New York Supreme and/or Appellate Courts SUPREME COURT, APPELLATE TERM, SECOND DEPARTMENT, 2d, 11th and 13th JUDICIAL DISTRICTS
February 8, 2013
716 REALTY, LLC,
Appeal from an order of the Civil Court of the City of New York, Kings County (John S. Lansden, J.), entered November 21, 2011.
716 Realty, LLC v Zadik
Decided on February 8, 2013
Appellate Term, Second Department
Published by New York State Law Reporting Bureau pursuant to Judiciary Law § 431.
This opinion is uncorrected and will not be published in the printed Official Reports.
PRESENT: PESCE, P.J., RIOS and SOLOMON, JJ
The order denied tenant's motion to be restored to possession and to vacate a default final judgment and dismiss the petition in a nonpayment summary proceeding.
ORDERED that the order is affirmed, without costs.
Landlord commenced this summary proceeding alleging the nonpayment of
three months' rent, which had been demanded orally. Tenant failed to
appear on the return date, and a default final judgment was entered
awarding possession to landlord. Upon receiving the marshal's notice,
tenant moved to vacate the default final judgment, alleging
non-service of a written rent demand, as required by the lease, and of
the notice of petition and petition, and that, accordingly, the Civil
Court had never acquired personal or subject matter jurisdiction.
Landlord opposed the motion, offering proof of a certified mailing to
tenant of a written rent demand. The Civil Court (Laurie Lynne Lau,
J.) granted the motion to the extent of ordering a traverse hearing.
Tenant failed to appear on the hearing date, and the Civil Court (John
S. Lansden, J.) denied his motion. Tenant subsequently moved for
the same relief. The Civil Court (John S. Lansden, J.) granted the
motion to the extent of ordering a traverse hearing on condition that
tenant pay landlord two months of the eight months' rent then due.
Tenant did not pay the rent and failed to appear for the hearing.
Tenant was evicted and subsequently moved for an order restoring her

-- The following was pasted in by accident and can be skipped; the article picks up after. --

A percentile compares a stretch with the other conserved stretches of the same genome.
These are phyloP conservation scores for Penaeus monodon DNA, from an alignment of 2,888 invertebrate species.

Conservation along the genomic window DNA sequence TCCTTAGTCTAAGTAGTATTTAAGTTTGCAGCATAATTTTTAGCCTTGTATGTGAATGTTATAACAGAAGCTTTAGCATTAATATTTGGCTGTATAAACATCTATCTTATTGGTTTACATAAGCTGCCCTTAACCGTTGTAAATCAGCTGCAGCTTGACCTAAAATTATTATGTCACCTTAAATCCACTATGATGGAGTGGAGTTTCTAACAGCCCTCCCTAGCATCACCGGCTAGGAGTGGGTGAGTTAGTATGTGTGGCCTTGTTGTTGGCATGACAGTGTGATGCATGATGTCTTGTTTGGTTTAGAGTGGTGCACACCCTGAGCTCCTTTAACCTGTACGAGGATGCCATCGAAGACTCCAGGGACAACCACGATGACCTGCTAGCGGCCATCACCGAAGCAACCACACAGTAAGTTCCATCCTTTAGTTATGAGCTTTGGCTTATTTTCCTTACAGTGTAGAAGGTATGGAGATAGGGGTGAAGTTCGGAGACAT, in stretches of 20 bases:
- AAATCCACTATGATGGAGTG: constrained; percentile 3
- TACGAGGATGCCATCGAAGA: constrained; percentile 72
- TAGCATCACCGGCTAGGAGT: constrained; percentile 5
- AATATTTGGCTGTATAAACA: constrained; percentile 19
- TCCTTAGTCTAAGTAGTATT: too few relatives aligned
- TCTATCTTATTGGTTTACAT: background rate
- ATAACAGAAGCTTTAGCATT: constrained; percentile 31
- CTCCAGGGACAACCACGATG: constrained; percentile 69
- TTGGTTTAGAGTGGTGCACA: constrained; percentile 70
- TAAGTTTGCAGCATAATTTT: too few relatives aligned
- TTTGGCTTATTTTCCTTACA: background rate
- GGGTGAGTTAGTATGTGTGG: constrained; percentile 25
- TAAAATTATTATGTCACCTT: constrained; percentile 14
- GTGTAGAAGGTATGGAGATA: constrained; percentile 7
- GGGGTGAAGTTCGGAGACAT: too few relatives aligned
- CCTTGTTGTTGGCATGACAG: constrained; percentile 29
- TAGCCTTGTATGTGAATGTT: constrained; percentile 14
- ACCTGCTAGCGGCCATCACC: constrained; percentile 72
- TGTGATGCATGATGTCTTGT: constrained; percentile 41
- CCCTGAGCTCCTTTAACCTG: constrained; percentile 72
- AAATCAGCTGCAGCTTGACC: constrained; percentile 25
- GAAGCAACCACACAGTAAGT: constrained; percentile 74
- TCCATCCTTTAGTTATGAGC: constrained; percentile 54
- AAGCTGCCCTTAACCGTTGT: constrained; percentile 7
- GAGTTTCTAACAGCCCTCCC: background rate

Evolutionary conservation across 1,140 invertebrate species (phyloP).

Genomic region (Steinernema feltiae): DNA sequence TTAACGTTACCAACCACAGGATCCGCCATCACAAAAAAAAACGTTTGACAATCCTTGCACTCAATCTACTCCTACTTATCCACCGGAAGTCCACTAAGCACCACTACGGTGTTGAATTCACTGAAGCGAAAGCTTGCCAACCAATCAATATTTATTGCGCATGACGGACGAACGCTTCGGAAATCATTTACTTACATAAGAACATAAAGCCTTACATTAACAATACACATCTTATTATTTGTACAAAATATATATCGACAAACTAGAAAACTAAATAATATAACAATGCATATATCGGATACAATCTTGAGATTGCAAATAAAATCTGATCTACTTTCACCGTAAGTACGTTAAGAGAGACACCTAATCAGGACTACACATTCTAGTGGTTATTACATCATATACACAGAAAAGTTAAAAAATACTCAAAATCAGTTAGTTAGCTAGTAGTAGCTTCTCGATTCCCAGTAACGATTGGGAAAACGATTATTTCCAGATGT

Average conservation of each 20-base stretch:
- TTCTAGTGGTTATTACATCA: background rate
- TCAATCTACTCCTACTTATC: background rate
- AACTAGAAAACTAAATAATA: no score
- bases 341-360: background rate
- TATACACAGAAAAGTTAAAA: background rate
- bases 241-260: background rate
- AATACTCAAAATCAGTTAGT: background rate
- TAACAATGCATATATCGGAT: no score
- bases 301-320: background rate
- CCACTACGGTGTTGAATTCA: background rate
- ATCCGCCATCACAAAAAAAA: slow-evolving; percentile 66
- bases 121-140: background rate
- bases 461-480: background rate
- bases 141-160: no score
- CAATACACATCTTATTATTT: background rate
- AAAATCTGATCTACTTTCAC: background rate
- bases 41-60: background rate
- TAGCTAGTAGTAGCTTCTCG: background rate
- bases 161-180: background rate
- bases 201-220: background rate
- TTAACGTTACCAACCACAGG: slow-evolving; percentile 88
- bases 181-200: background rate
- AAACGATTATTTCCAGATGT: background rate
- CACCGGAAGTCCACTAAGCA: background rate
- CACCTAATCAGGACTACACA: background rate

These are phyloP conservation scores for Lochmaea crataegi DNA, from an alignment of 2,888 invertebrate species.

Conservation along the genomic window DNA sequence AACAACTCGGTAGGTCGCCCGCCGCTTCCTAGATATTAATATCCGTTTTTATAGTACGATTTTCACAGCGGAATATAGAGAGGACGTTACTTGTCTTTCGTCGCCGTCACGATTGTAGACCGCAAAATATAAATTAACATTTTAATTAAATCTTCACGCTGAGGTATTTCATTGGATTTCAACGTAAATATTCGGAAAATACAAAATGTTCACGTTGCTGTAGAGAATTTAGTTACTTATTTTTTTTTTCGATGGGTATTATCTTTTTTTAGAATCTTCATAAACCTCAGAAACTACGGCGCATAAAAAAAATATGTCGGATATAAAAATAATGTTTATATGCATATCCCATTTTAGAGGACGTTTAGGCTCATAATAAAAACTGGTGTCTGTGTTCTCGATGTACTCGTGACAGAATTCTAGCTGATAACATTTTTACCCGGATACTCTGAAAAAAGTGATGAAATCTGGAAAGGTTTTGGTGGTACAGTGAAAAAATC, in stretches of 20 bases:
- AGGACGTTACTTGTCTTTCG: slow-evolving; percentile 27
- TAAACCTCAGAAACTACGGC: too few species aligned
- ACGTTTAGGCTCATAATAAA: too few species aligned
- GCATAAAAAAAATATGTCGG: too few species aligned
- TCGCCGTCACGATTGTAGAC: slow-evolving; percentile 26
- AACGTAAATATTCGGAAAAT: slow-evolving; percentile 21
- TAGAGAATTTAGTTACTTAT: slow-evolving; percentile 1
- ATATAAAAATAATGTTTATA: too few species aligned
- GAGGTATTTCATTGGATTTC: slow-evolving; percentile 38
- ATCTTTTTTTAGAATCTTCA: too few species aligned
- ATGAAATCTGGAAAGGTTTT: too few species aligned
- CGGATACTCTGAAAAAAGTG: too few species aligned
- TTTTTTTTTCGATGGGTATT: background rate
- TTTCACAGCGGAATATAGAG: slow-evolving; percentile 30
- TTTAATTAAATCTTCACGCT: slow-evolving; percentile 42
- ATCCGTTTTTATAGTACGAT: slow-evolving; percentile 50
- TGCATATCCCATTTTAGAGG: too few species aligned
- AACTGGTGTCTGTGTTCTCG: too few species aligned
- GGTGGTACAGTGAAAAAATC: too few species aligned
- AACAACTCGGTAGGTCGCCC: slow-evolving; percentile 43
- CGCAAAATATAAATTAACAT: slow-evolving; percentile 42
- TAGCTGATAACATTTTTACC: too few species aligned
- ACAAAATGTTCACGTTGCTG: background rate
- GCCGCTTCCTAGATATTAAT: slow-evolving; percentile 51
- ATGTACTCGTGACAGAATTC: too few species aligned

to possession, vacating the default final judgment and, upon such
vacatur, dismissing the petition, on the ground that, because landlord
had failed even to assert that it had properly served a written rent
demand, the Civil Court had never acquired subject matter
jurisdiction. The Civil Court denied the motion. A failure to comply
with statutory or contractual requirements for service of a predicate
notice may implicate a condition precedent to a summary proceeding but
does not affect a court's subject matter jurisdiction (see CCA 110;
170 W. 85th St. Tenants Assn. v Cruz, 173 AD2d 338, 339 ;
D'Alesso v Haggins, 9 Misc 3d 138[A], 2005 NY Slip Op 51799[U] [App
Term, 2d & 11th Jud Dists 2005]; Rivercross Tenants' Corp. v Tsao, 2 Misc 3d 137[A], 2004 NY
Slip Op 50254[U] [App Term, 1st Dept 2004]; Seeram v Kearse, 2 Misc 3d
135[A], 2004 NY Slip Op 50213[U] [App Term, 2d & 11th Jud Dists 2004]). Similarly, irregularities in a
petition with respect to allegations of service of a predicate notice, such as here, where the petition refers
only to an oral demand, omitting reference to the written notice, also do not deprive a court of subject matter
jurisdiction (Birchwood Towers #2 Assoc. v Schwartz, 98 AD2d 699, 700 ; East Midtown Plaza
Hous. Co. v Cannings, 14 Misc 3d 127[A], 2006 NY Slip Op 52481[U] [App
Term, 1st Dept 2006]).
Accordingly, the order is affirmed.
Pesce, P.J., Rios and Solomon, JJ., concur. Decision Date: February 08, 2013
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